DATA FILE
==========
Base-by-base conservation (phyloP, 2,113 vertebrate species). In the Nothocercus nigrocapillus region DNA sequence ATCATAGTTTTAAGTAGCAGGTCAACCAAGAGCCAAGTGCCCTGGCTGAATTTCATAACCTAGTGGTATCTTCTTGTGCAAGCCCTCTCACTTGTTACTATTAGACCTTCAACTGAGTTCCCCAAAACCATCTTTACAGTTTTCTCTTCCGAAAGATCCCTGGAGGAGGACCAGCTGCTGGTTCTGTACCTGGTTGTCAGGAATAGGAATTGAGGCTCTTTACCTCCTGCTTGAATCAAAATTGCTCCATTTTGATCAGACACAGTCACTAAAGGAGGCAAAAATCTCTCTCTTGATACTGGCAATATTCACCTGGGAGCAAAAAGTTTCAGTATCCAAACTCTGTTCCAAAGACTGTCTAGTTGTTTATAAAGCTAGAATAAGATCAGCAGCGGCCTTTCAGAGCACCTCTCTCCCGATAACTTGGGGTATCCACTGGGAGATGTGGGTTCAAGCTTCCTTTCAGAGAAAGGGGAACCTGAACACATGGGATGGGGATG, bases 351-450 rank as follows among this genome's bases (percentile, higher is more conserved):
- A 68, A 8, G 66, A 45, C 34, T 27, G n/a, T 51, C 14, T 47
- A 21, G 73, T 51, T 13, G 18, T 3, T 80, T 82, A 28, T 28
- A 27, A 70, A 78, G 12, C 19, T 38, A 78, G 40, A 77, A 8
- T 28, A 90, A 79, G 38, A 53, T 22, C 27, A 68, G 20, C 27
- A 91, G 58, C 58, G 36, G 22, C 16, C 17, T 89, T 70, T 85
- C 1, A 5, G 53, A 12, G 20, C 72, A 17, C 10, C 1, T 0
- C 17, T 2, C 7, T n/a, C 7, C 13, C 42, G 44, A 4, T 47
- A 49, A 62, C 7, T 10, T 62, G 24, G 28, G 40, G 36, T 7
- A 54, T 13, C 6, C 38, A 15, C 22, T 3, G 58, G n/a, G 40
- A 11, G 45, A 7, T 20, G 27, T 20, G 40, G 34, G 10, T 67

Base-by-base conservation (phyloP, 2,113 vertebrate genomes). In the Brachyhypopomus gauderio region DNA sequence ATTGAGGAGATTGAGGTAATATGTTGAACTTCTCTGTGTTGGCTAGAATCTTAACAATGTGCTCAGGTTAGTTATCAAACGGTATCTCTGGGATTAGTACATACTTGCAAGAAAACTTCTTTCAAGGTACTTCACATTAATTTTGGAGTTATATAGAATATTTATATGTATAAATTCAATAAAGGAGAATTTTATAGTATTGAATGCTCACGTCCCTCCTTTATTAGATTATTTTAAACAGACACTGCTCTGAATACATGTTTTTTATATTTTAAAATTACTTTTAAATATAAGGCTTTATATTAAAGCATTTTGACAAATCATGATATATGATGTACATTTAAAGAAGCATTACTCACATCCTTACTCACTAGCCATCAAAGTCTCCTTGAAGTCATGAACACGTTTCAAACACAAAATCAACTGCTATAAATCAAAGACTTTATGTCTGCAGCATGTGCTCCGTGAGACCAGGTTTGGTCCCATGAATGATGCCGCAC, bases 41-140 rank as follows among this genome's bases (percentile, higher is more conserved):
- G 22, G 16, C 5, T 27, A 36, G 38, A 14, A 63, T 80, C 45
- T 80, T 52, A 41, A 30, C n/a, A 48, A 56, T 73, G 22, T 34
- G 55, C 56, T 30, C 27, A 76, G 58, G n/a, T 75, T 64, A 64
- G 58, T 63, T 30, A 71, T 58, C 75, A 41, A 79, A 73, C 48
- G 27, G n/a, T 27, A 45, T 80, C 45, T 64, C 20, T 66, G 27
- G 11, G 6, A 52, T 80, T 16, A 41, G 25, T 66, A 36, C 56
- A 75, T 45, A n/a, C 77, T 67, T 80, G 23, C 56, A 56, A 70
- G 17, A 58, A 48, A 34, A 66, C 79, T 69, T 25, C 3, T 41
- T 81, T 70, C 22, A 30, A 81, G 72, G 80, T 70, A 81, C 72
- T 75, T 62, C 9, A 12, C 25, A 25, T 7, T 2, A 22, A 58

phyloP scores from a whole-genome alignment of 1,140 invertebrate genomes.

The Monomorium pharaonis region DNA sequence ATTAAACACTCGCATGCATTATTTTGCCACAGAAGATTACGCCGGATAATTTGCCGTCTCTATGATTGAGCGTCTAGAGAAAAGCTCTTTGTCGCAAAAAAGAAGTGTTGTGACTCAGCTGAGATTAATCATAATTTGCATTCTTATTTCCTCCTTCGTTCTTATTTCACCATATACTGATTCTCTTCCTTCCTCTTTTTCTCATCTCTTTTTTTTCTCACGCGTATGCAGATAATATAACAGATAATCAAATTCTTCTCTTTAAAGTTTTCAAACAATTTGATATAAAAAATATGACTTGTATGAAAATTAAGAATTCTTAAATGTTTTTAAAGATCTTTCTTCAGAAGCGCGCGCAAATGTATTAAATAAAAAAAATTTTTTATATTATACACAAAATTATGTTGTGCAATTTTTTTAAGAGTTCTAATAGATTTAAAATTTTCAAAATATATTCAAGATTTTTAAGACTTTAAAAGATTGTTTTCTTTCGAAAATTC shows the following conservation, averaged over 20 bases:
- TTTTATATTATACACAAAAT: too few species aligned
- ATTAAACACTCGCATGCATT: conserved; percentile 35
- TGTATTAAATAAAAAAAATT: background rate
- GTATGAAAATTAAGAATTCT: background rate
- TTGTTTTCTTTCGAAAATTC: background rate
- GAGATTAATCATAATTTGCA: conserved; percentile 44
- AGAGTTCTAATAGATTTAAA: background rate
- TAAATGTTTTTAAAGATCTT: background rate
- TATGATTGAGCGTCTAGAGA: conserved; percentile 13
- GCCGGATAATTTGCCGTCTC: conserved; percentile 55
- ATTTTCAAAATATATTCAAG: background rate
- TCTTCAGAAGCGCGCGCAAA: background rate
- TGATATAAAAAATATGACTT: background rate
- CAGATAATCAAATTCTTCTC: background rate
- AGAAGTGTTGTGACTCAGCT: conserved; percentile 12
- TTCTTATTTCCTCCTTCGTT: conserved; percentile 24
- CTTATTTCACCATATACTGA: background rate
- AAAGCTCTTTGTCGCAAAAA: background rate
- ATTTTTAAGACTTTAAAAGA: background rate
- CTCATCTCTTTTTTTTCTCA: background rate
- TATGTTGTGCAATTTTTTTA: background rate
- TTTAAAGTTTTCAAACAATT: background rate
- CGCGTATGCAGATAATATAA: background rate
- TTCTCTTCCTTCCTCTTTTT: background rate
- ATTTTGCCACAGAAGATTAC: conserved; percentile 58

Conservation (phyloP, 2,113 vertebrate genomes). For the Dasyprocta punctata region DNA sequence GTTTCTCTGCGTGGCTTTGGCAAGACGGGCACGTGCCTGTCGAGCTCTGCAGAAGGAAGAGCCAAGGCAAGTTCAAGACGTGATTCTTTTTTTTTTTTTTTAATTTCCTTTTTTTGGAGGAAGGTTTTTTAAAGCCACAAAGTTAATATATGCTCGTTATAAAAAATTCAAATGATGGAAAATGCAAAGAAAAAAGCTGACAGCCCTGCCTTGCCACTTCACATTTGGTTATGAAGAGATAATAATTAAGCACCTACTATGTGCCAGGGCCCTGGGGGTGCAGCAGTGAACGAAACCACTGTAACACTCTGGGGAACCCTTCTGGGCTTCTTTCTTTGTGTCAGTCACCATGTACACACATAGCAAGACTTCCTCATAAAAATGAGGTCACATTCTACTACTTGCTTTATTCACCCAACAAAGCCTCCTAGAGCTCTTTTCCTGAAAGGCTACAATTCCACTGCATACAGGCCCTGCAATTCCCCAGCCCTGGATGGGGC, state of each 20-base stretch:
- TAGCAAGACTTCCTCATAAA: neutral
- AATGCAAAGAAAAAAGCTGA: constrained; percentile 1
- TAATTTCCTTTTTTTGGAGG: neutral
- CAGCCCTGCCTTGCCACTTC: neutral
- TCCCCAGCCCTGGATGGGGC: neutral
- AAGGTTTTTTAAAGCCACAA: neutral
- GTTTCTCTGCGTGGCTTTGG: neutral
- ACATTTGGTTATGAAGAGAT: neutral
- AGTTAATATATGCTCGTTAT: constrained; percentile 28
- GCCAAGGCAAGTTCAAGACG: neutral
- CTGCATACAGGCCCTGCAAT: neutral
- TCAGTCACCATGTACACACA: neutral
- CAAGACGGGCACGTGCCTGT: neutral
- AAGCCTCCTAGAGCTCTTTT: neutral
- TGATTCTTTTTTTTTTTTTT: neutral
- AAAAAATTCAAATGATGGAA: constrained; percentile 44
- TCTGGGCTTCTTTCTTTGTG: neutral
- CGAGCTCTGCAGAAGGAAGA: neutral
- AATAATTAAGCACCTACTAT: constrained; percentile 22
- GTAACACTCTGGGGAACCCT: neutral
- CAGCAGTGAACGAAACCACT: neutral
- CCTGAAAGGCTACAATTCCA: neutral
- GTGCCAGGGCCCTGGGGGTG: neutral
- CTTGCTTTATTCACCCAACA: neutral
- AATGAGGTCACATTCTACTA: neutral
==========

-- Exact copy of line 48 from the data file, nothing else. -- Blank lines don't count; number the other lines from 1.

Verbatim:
- TTCTCTTCCTTCCTCTTTTT: background rate